Book Report: March/April 2018

These lists will mostly be monthly, but I’m starting at a weird time and I haven’t read very much in either month, so here we go!

Sex and the City, by Candace Bushnell – Honestly I didn’t know what to expect. I’d read her newer book One Fifth and adored it. I didn’t even notice that it was the same author until about the third time I read it. So I thought, why not, and got Sex and the City. It’s very different than really anything I’ve read, but I thoroughly enjoyed it. Don’t look for a really hard plot. Bushnell writes from her experience as a gossip columnist, so all the chapters are split into articles. I loved the character development and the sense of wonder; do people REALLY live like this??

Outsider in Amsterdam, Amsterdam Cops #1, by Jan Van der Werting – Okay so despite almost ordering this in Dutch (its original language), I had a great time with this book. It’s not Sherlock Holmes, and it’s not Law and Order, but something else entirely. The series follows two cops, Adjunct Gristjpa and Sergeant de Gier. The characters are very believable and multi-faceted. If you like a somewhat philosophical, dryly humorous, and very quirky read, check this out. There are many in the series, so many of these lists will feature them. Side note, also check out The Sergeant’s Cat, which is a collection of Amsterdam Cops stories.

The Perfume Collector by Kathleen Tessaro – This is one of my favorite novels of all time. Seriously. It’s about two women in different time periods, with wonderful imagery and characters. It’s beautifully written, and Grace and Eva are funny, smart, wise, and fascinating women.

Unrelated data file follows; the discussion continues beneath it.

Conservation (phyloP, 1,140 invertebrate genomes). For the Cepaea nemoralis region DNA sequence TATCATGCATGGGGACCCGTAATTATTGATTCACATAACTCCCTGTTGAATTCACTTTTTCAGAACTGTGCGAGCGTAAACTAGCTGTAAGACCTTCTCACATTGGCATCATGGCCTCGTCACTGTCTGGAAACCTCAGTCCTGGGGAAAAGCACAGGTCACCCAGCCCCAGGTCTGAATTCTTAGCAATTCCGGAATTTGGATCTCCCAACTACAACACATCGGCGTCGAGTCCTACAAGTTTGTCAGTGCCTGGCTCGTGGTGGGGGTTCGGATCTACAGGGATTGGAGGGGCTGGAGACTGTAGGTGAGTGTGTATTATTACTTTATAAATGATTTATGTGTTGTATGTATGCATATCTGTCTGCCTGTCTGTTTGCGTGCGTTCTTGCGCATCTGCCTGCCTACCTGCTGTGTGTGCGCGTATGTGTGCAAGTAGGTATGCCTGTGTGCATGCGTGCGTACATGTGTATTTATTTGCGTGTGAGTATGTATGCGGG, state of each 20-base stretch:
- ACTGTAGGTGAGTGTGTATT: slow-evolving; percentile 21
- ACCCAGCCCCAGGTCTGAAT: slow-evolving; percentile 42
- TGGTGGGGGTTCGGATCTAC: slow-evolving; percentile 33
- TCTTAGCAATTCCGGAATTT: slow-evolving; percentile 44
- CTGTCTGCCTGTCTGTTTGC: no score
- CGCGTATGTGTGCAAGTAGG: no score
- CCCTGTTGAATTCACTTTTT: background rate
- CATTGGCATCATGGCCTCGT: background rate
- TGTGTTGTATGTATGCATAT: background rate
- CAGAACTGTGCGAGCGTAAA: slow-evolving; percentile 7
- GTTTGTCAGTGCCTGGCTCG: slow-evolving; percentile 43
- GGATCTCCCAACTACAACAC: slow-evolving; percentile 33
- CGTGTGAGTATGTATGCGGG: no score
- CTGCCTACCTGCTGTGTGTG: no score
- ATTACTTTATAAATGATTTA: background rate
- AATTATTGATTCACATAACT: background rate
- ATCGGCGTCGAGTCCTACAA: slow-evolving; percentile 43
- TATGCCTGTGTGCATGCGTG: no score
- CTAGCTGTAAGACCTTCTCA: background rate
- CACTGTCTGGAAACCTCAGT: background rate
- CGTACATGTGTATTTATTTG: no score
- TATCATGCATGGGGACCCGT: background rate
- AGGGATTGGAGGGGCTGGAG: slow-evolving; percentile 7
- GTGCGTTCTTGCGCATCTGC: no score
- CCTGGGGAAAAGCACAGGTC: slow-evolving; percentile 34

A Thousand Acres by Jane Smiley – Now, yes, I did have to read this for school. If you’re a Shakespeare nerd like me, you will really get into this retelling of King Lear. To be completely honest, I hadn’t read king Lear before my Shakespeare course this semester, but I’m so glad I did, and A Thousand Acres is a brilliantly updated retelling. Updated versions of things tend to make me nervous; they’re hard to pull off without sounding cheesy or cliche. But Smiley definitely knows what she’s doing (I would hope this would be the case, she won a Pulitzer for another of her books).

Eligible, by Curtis Sittenfeld – Okay yeah I did just say retellings are hard. But this is an updated version of Pride and Prejudice that doesn’t much around with how to keep the same problems alive in the 21st century. The Bennet Sisters are perfectly comfortable in the tech age, and face appropriate challenges; transgender issues, racial and class bias, single motherhood, and how to keep their business private in the information age. It’s not the best novel I’ve ever read, but it’s very fun, and makes the reader think about their own actions.

Footnote: I always recommend checking Thriftbooks online for any books you’re buying. They are often very, very cheap. They also have textbooks. They do not pay me to say this, and I would not want them to. If Thriftbooks does not have the book you’re looking for, please consider buying from a local bookstore. That’s supporting local business, and good karma 🙂

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